stats: Single Malt Scotch, Highland, 53.9%, $110
The Scotch Whisky industry is steeped in tradition, and its distillers work very hard to put out a product that is consistent from bottle to bottle. In spite of this, we are dealing with a dynamic commodity and it is inevitable that single malt flavor profiles will evolve over longer time spans.
I started to explore this topic in the last post with an examination of how Lagavulin’s stills have changed in shape and size throughout the lifespan of the distillery. This time around I’m going to examine several of the other factors that have led to the changes in the way single malts taste over the last 50 years. Some of these changes are the result of consumer demand and others have happened in the name of modernization and increased efficiency, but either way their examples are numerous.
The most recent change started roughly 10 to 15 years ago. This one, initiated at the behest of more sophisticated consumers, is the move away from chill-filtration. This change is often accompanied by an increase in alcohol level, as the unfiltered whisky can go cloudy with just the addition of a bit of cool water if it is bottled below 46% abv. Bunnahabhain made the leap in 2010, doing away with the process across their line and increasing from 43% to 46.3% abv. The whisky was transformed and much for the better, say I.
Concurrently, many distillers have done away with the use of caramel coloring. Most claimed it was used in trace amounts to ensure color consistency, but I suspect some used heavier doses to attain a darker tone that they thought would be more appealing to consumers. Those who employed artificial coloring all claimed it had no effect on flavor, but many whisky writers and critics have argued otherwise. I feel that this “industry pressure” is largely responsible for the current decline we see in the use of caramel coloring.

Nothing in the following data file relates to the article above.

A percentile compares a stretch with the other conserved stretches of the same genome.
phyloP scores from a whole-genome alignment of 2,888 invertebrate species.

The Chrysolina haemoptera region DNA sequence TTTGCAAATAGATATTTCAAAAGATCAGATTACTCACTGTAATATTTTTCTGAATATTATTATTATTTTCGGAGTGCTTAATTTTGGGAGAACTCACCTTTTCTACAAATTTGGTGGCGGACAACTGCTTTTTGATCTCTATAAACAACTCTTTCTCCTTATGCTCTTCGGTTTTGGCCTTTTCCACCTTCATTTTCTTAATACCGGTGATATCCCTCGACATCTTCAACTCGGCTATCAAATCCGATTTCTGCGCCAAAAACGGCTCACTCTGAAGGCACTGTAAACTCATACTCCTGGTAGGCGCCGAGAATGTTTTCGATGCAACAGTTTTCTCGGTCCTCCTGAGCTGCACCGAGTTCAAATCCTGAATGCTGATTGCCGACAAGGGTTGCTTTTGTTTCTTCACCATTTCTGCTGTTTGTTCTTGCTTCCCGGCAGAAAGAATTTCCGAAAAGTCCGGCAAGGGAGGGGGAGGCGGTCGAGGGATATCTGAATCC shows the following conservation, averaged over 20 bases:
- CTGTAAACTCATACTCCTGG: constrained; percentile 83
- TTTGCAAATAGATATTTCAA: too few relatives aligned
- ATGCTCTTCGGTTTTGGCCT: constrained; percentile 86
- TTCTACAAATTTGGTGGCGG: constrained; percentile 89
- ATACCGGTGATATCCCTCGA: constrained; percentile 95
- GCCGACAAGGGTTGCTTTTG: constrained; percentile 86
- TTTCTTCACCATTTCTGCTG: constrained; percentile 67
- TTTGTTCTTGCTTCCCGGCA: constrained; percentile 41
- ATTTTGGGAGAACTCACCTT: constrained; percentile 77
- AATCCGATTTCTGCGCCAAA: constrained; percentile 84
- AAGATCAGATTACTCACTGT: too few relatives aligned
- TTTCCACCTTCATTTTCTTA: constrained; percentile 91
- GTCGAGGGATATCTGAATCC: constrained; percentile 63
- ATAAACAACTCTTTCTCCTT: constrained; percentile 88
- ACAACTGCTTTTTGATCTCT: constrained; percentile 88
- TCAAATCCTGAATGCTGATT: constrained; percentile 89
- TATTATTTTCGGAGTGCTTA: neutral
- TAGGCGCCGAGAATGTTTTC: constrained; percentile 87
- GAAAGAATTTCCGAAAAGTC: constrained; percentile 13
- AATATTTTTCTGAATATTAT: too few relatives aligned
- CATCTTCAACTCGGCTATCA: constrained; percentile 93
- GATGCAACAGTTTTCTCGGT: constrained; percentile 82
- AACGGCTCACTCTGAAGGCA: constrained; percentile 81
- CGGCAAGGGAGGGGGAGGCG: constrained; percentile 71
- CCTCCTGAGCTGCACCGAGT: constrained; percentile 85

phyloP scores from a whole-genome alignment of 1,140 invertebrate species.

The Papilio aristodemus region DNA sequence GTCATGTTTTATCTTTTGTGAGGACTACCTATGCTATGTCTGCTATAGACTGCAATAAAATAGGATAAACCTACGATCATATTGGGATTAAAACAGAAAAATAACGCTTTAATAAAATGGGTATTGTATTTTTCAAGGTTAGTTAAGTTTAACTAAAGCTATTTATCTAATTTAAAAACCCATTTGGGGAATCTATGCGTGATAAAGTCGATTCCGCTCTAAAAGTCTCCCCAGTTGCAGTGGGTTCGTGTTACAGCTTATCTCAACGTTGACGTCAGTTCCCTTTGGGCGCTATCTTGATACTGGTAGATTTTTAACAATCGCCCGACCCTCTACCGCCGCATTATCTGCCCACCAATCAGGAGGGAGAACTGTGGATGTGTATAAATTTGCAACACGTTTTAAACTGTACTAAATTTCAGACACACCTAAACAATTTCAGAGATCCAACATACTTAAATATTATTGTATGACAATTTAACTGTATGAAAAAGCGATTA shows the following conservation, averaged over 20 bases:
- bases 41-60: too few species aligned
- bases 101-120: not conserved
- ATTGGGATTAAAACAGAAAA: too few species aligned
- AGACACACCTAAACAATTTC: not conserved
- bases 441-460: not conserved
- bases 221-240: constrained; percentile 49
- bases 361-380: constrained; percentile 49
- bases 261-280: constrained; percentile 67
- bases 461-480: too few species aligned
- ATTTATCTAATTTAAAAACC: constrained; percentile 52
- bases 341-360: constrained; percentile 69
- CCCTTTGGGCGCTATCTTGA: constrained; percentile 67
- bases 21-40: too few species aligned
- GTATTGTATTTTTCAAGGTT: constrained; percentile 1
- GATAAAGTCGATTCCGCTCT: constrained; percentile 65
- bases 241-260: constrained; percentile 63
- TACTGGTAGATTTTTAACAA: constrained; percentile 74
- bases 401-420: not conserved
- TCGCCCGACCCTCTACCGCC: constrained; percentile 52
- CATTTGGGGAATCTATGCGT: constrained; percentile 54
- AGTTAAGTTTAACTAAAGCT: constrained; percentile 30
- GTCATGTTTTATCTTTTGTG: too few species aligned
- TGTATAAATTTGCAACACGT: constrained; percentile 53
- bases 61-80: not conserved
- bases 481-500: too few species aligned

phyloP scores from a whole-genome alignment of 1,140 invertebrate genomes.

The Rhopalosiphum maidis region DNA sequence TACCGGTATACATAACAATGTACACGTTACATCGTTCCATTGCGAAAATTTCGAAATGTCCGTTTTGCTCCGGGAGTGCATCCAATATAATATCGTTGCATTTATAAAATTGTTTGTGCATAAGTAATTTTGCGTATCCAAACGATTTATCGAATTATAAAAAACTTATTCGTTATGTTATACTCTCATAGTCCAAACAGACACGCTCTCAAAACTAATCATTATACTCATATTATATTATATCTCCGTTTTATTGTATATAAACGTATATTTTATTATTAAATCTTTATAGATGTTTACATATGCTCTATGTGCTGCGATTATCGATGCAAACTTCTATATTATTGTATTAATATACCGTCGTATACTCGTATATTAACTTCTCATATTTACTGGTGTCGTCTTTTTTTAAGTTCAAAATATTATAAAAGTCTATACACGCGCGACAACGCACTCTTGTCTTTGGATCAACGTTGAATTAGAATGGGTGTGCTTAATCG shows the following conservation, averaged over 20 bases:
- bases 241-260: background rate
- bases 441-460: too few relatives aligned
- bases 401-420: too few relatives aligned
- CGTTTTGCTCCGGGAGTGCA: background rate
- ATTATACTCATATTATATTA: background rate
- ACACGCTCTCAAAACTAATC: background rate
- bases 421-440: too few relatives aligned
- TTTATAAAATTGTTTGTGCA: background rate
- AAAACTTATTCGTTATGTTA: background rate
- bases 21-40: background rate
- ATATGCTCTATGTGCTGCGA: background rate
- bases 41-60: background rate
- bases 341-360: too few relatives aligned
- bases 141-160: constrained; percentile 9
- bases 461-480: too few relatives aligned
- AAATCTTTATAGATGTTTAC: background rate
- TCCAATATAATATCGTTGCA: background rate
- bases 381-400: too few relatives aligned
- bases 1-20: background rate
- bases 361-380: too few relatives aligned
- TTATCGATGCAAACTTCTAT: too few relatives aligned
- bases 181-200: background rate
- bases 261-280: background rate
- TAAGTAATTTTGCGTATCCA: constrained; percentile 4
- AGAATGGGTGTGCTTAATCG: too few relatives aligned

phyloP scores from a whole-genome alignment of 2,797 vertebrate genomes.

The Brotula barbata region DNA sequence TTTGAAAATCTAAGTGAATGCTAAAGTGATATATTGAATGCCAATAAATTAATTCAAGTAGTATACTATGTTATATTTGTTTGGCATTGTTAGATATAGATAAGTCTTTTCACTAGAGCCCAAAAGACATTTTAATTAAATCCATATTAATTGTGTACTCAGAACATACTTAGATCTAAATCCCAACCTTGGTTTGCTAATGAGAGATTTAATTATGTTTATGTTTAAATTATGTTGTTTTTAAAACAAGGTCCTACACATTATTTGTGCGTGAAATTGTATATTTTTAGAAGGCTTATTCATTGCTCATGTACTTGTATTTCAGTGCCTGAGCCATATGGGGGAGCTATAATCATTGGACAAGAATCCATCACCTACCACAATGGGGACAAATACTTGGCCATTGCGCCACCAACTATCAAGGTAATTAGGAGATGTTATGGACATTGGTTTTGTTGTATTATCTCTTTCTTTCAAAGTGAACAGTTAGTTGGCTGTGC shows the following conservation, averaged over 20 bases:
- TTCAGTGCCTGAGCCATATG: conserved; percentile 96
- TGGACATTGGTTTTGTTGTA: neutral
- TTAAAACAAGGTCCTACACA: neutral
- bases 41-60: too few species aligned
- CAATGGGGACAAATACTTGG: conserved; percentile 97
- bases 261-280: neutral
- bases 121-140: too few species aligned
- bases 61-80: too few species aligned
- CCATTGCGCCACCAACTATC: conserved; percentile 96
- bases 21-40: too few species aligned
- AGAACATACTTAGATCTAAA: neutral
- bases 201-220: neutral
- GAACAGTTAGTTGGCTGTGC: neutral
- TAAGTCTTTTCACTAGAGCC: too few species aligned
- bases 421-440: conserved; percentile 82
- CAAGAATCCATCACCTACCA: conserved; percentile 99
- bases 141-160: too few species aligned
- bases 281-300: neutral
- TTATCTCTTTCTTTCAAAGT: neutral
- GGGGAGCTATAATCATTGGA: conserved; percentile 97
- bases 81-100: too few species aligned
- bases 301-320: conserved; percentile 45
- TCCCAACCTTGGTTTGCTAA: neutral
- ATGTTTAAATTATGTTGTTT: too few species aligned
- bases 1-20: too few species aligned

Over the last five decades, with the growth of the Bourbon industry and the dwindling popularity of Sherry, Scottish distillers have experienced an evolution of the types of casks that are available to them. While Bourbon barrels now abound, Sherry casks are several times more expensive and difficult to come by in quantity with any likelihood of consistent quality. This has resulted in many a distiller slowly and quietly transitioning from Sherry oak to Bourbon oak. I have seen speculation that Cragganmore is a very likely candidate for this phenomenon.
As the production levels of single malts have grown, warehouse capacity has had to increase as well. Many of the bigger companies that own multiple distilleries have gone the route of developing large, centralized warehouse complexes, typically in the same locations as their blending and bottling facilities. It has been argued that this can erode a distillery’s individual character, as the local climate no longer has an influence on the whisky through its many years of aging in the cask.